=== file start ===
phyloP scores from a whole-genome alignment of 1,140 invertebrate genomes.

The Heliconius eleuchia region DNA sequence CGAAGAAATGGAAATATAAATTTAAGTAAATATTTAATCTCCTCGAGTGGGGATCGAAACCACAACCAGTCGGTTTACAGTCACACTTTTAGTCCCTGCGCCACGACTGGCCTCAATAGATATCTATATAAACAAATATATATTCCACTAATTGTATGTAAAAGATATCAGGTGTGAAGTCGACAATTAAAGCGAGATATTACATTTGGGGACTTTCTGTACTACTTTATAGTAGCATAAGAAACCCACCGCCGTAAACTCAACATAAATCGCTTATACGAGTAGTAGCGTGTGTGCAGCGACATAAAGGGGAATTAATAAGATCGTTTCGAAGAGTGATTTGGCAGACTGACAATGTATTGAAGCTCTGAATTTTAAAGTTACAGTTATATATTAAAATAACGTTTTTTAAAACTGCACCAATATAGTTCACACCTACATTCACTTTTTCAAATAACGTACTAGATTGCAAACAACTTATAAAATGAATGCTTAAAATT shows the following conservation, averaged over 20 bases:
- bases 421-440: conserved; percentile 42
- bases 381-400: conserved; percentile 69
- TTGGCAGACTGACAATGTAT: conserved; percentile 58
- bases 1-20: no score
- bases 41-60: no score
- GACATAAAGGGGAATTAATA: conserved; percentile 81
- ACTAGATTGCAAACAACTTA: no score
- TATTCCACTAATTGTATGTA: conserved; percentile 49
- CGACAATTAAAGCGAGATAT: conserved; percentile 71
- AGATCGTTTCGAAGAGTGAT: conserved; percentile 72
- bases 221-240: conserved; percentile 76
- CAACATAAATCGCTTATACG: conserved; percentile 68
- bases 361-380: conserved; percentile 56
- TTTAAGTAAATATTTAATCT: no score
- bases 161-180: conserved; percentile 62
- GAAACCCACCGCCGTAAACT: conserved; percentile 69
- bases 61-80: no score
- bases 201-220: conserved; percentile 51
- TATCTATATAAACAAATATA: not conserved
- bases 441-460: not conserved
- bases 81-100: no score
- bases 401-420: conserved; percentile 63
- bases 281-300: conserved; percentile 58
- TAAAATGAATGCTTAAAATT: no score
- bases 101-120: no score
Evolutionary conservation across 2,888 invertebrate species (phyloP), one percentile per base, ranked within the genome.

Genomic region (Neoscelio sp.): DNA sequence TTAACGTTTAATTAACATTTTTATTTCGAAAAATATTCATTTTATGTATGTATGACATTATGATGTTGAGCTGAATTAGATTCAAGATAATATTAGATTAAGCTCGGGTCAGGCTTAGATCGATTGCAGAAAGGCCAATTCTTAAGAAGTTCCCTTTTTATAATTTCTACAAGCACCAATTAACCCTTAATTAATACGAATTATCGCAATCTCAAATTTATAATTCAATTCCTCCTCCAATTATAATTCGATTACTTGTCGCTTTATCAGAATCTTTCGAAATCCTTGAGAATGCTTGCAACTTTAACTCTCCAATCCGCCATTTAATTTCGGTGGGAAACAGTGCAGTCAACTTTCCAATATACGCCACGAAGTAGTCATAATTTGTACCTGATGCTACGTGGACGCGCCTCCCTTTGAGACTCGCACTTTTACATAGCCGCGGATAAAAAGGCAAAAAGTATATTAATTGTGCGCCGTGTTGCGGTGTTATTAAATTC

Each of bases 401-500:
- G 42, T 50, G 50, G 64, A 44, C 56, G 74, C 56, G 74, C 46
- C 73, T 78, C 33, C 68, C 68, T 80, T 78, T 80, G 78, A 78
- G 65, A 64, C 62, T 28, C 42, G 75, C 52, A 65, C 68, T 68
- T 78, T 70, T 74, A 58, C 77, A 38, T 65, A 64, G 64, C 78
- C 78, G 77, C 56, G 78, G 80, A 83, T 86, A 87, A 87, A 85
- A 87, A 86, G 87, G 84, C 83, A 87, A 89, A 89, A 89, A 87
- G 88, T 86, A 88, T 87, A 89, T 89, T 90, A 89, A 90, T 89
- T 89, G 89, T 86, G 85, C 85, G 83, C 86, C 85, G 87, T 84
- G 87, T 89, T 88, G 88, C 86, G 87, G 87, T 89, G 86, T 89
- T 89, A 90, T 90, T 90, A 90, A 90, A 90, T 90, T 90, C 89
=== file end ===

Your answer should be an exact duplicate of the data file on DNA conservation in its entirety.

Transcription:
phyloP scores from a whole-genome alignment of 1,140 invertebrate genomes.

The Heliconius eleuchia region DNA sequence CGAAGAAATGGAAATATAAATTTAAGTAAATATTTAATCTCCTCGAGTGGGGATCGAAACCACAACCAGTCGGTTTACAGTCACACTTTTAGTCCCTGCGCCACGACTGGCCTCAATAGATATCTATATAAACAAATATATATTCCACTAATTGTATGTAAAAGATATCAGGTGTGAAGTCGACAATTAAAGCGAGATATTACATTTGGGGACTTTCTGTACTACTTTATAGTAGCATAAGAAACCCACCGCCGTAAACTCAACATAAATCGCTTATACGAGTAGTAGCGTGTGTGCAGCGACATAAAGGGGAATTAATAAGATCGTTTCGAAGAGTGATTTGGCAGACTGACAATGTATTGAAGCTCTGAATTTTAAAGTTACAGTTATATATTAAAATAACGTTTTTTAAAACTGCACCAATATAGTTCACACCTACATTCACTTTTTCAAATAACGTACTAGATTGCAAACAACTTATAAAATGAATGCTTAAAATT shows the following conservation, averaged over 20 bases:
- bases 421-440: conserved; percentile 42
- bases 381-400: conserved; percentile 69
- TTGGCAGACTGACAATGTAT: conserved; percentile 58
- bases 1-20: no score
- bases 41-60: no score
- GACATAAAGGGGAATTAATA: conserved; percentile 81
- ACTAGATTGCAAACAACTTA: no score
- TATTCCACTAATTGTATGTA: conserved; percentile 49
- CGACAATTAAAGCGAGATAT: conserved; percentile 71
- AGATCGTTTCGAAGAGTGAT: conserved; percentile 72
- bases 221-240: conserved; percentile 76
- CAACATAAATCGCTTATACG: conserved; percentile 68
- bases 361-380: conserved; percentile 56
- TTTAAGTAAATATTTAATCT: no score
- bases 161-180: conserved; percentile 62
- GAAACCCACCGCCGTAAACT: conserved; percentile 69
- bases 61-80: no score
- bases 201-220: conserved; percentile 51
- TATCTATATAAACAAATATA: not conserved
- bases 441-460: not conserved
- bases 81-100: no score
- bases 401-420: conserved; percentile 63
- bases 281-300: conserved; percentile 58
- TAAAATGAATGCTTAAAATT: no score
- bases 101-120: no score
Evolutionary conservation across 2,888 invertebrate species (phyloP), one percentile per base, ranked within the genome.

Genomic region (Neoscelio sp.): DNA sequence TTAACGTTTAATTAACATTTTTATTTCGAAAAATATTCATTTTATGTATGTATGACATTATGATGTTGAGCTGAATTAGATTCAAGATAATATTAGATTAAGCTCGGGTCAGGCTTAGATCGATTGCAGAAAGGCCAATTCTTAAGAAGTTCCCTTTTTATAATTTCTACAAGCACCAATTAACCCTTAATTAATACGAATTATCGCAATCTCAAATTTATAATTCAATTCCTCCTCCAATTATAATTCGATTACTTGTCGCTTTATCAGAATCTTTCGAAATCCTTGAGAATGCTTGCAACTTTAACTCTCCAATCCGCCATTTAATTTCGGTGGGAAACAGTGCAGTCAACTTTCCAATATACGCCACGAAGTAGTCATAATTTGTACCTGATGCTACGTGGACGCGCCTCCCTTTGAGACTCGCACTTTTACATAGCCGCGGATAAAAAGGCAAAAAGTATATTAATTGTGCGCCGTGTTGCGGTGTTATTAAATTC

Each of bases 401-500:
- G 42, T 50, G 50, G 64, A 44, C 56, G 74, C 56, G 74, C 46
- C 73, T 78, C 33, C 68, C 68, T 80, T 78, T 80, G 78, A 78
- G 65, A 64, C 62, T 28, C 42, G 75, C 52, A 65, C 68, T 68
- T 78, T 70, T 74, A 58, C 77, A 38, T 65, A 64, G 64, C 78
- C 78, G 77, C 56, G 78, G 80, A 83, T 86, A 87, A 87, A 85
- A 87, A 86, G 87, G 84, C 83, A 87, A 89, A 89, A 89, A 87
- G 88, T 86, A 88, T 87, A 89, T 89, T 90, A 89, A 90, T 89
- T 89, G 89, T 86, G 85, C 85, G 83, C 86, C 85, G 87, T 84
- G 87, T 89, T 88, G 88, C 86, G 87, G 87, T 89, G 86, T 89
- T 89, A 90, T 90, T 90, A 90, A 90, A 90, T 90, T 90, C 89